The Praying Leader: The Leadership Trait of Humility

As most of you know, I am a resident fellow with B. H. Carroll Theological Institute, but my full-time job is as an associate professor in the Department of Christian Ministries at Williams Baptist University, where I teach practical theology and ministry skills. 

Our Church Administration class includes a major component in leadership development. Students watch and reflect on fifteen short leadership videos. One video I chose featured Dr. Jeff Iorg of Gateway Baptist Theological Seminary. He spoke on the leadership trait of humility in “What Makes A Humble Leader.” I liked the video but after I read my students’ reflections, I realized it was very meaningful for them.

The Book of Nehemiah is my favorite book in the Bible dealing with leadership. Nehemiah is one of my favorite biblical personalities; he was a great leader and he was a leader who depended on the Lord as demonstrated by his praying. Nehemiah was a humble leader. Let’s see how he demonstrated three concepts identified by Dr. Iorg. 

First, Nehemiah was a humble leader because he chose to use his leadership to better others. He enabled people toward their potential. In Nehemiah 3 we see how Nehemiah helped people toward their potential as they worked to rebuild Jerusalem’s walls. He approached people to help by connecting the need to rebuild the wall with each group of builders’ own interest. For instance, the priests rebuilt the Sheep Gate. This was the gate through which the sacrificial lambs were bought into the Temple. 

An illustration of this concept is found in 2 Samuel 23:13-17. In a review of David’s mighty men, we find a story about how three of David’s men heard David wishfully desiring a drink from the well in his hometown, Bethlehem. Bethlehem was under Philistine control. Wanting to please their leader, these three men found their way into Bethlehem, drew the water from the town well, fought their way back out of the town, and then presented their gift to David. David was so impressed with the courage and possible sacrifice of these men that he poured out the water as an offering in recognition of their bravery. Imagine how this blessed and called these men up to even greater service.  You can serve as a humble leader as you choose to use your leadership for the good of others.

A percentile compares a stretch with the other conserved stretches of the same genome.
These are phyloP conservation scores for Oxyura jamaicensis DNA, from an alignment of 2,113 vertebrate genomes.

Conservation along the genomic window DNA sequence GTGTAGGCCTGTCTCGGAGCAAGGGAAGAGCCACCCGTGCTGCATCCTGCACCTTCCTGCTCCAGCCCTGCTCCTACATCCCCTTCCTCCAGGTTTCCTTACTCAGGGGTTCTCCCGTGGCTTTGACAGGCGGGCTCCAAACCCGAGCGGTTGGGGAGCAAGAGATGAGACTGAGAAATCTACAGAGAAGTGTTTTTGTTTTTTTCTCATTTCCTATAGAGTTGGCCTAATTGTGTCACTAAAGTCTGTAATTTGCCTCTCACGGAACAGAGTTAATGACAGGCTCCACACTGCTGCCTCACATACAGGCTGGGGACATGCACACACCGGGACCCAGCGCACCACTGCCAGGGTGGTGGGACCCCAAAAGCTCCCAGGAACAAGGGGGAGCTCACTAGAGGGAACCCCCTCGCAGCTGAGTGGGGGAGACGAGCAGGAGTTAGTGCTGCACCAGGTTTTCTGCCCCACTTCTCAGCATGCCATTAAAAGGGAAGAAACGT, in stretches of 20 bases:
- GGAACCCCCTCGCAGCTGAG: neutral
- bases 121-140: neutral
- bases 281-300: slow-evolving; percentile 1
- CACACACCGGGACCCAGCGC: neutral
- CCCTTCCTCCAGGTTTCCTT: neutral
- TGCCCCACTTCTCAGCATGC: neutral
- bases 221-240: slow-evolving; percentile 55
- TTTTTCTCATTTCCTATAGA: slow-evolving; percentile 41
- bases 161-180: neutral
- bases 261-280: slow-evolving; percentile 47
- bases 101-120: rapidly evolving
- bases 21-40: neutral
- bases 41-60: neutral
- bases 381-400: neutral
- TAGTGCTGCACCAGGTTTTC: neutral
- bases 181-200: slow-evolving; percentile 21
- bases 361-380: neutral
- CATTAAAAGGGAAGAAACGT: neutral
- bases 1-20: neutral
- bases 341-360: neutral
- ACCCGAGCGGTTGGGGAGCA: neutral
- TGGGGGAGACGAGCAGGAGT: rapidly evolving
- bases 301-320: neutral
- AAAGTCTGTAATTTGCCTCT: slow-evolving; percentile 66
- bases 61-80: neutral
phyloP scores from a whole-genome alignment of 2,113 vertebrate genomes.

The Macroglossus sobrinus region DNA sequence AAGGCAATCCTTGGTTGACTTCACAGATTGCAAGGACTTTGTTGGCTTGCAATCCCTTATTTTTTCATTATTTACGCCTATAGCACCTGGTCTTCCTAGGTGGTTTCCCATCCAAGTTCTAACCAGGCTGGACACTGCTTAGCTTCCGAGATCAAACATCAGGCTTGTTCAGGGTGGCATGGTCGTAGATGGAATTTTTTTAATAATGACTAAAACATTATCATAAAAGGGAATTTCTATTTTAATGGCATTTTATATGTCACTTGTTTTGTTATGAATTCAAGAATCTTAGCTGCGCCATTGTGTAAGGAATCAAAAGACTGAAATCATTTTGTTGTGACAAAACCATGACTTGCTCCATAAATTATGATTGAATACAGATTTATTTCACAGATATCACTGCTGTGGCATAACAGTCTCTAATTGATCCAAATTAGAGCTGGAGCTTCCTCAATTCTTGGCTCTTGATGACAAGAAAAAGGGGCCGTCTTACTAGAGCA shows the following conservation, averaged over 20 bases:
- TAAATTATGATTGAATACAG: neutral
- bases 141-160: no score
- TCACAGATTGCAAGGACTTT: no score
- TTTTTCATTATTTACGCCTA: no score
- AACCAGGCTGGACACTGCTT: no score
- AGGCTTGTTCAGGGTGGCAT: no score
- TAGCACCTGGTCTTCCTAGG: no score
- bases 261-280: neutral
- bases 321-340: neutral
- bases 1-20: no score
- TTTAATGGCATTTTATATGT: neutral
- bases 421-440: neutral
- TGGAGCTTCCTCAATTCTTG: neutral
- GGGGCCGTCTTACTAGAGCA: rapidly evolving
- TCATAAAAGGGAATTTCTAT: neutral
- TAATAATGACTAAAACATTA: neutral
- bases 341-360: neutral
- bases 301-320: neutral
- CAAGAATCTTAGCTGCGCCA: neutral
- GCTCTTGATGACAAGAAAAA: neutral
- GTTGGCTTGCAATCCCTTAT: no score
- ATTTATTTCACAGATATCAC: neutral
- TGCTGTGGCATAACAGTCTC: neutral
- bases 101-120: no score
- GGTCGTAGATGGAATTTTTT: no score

Second, Nehemiah was a humble leader as he placed appropriate value on his own leadership. Nehemiah 2:5 reads: “And I said to the king, ‘If it pleases the king and if your servant has found favor in your sight, that you send me to Judah, to the city of my fathers’ graves that I may rebuild it.” He said this immediately after praying for wisdom. Paul told us in Romans 12:3 to not to think more highly of ourselves than we ought. John the Baptist said of his role in John 3:30, “I must decrease and He [Jesus] must increase.” Every leader must consider how he or she can decrease so others coming behind us may increase.  You can serve as a humble leader as you place appropriate value on your leadership. 

Third, Nehemiah was a humble leader as he practiced gratitude for the people he served. Nehemiah 5:14-19 shows how Nehemiah was grateful for those he led. He served them, literally at his own table and out of his own personal finances. Paul expressed thanks for those he led nine times in his letters. You can serve as a humble leader as you practice gratitude for those you lead. 

This is an unusual time, but every time calls for extraordinary leadership. Have you ever had a time when you thought, “Here’s a good time for poor leadership?” Of course, not! We are all leaders, every one of us. At its most basic level, leadership is simply influence. We all have influence with someone. The best expression of leadership is service. Serving others is an opportunity open to all of us. If we serve as humble leaders, then we can pray as Nehemiah prayed in Nehemiah 13:31, “Remember me, O my God, for good.”

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